If you don't skimp on cocoa in the conche, chocolate can be pretty bitter stuff.

Night black and pretty hard.

What happens in the face when you first bite into it corresponds roughly to the derailment of facial expressions that you cannot defend yourself against in view of the new Zurich “crime scene”.

You don't look pretty.

Which, in turn, also applies to the diorama of a late capitalist decline society that director Viviane Andereggen puts in our living room.

We are on the Züriberg, where the old money lives, where everyone only sees their advantage and everyone knows everyone, especially everyone's corpse in each other's cellar.

The dead man of the day is called Hans-Konrad Chevalier.

Chocolate imperial heritage.

Unfortunately gay and generally too soft for the bitter business.

At least that's what Mathilde thinks, his hellish, power-conscious mother.


Hans-Konrad was killed in his wonderful property over the lake - and shot.

A little too much.

Which, in turn, goes perfectly with the “chocolate bar”.

This is the name of the second case of the new Swiss duo Ott (Carol Schuler) and Grandjean (Anna Pieri Zuercher).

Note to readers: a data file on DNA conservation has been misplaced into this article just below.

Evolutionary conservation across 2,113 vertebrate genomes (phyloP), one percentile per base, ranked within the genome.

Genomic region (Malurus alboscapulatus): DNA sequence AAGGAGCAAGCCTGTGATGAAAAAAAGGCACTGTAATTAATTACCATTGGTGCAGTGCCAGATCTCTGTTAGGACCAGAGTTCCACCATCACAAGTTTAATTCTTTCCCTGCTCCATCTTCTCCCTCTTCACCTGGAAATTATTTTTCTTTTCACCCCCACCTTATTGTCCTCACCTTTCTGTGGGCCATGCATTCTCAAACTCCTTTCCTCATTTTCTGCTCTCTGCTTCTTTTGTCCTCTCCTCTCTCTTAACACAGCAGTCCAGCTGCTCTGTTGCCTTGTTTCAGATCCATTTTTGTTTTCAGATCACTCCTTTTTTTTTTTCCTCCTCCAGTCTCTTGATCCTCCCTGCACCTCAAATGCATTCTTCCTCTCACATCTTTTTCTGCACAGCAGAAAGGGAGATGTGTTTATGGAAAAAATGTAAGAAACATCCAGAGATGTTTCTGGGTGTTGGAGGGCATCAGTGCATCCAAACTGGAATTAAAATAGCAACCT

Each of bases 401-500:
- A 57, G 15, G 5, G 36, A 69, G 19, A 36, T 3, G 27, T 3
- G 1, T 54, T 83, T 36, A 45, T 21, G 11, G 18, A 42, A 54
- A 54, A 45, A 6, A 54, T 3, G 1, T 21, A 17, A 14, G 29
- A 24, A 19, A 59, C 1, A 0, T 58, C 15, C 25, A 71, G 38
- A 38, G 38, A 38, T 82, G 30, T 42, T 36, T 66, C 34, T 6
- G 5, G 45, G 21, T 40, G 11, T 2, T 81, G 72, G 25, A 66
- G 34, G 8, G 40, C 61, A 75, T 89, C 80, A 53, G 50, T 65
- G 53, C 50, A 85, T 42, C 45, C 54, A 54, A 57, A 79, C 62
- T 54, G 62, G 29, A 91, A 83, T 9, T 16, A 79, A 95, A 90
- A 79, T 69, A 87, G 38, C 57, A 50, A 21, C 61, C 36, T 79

Grandma from Hell: Mathilde Chevalier (Sybille Brunner, left) makes life difficult for her granddaughter Claire (Elisa Plüss)

Source: ARD Degeto / SRF / Sava Hlavacek

According to the new service program for the hitherto notoriously harmless and gray-eyed Swiss “crime scene” commissioner, they will be sent through the cracks of the Swiss affluent world.

If you don't notice that on the trail of the murderer on the way through the Schoggi bar, the inspector and the public prosecutor speak to you directly from time to time - spot in the face, face into the camera, and then they tell stories from inside the social upheaval on the shores of Lake Zurich.


That too is an act of overkilling.

Because Stefan Brunner and Lorenz Langenegger, as if there were no tomorrow or no next episode, put everything in their plot that could ruin the future of the Zurich tourism association.

Failing feminism and criticism of capitalism, homophobia, xenophobia, hatred of Zurich - a city in which few have everything, but many have nothing.

It's visually addicting.

Inside it is hollow like a chocolate Easter bunny.

In the end, we learn that you can't eat money any more than you can't eat pralines with 100 percent cocoa.

But we actually knew that beforehand.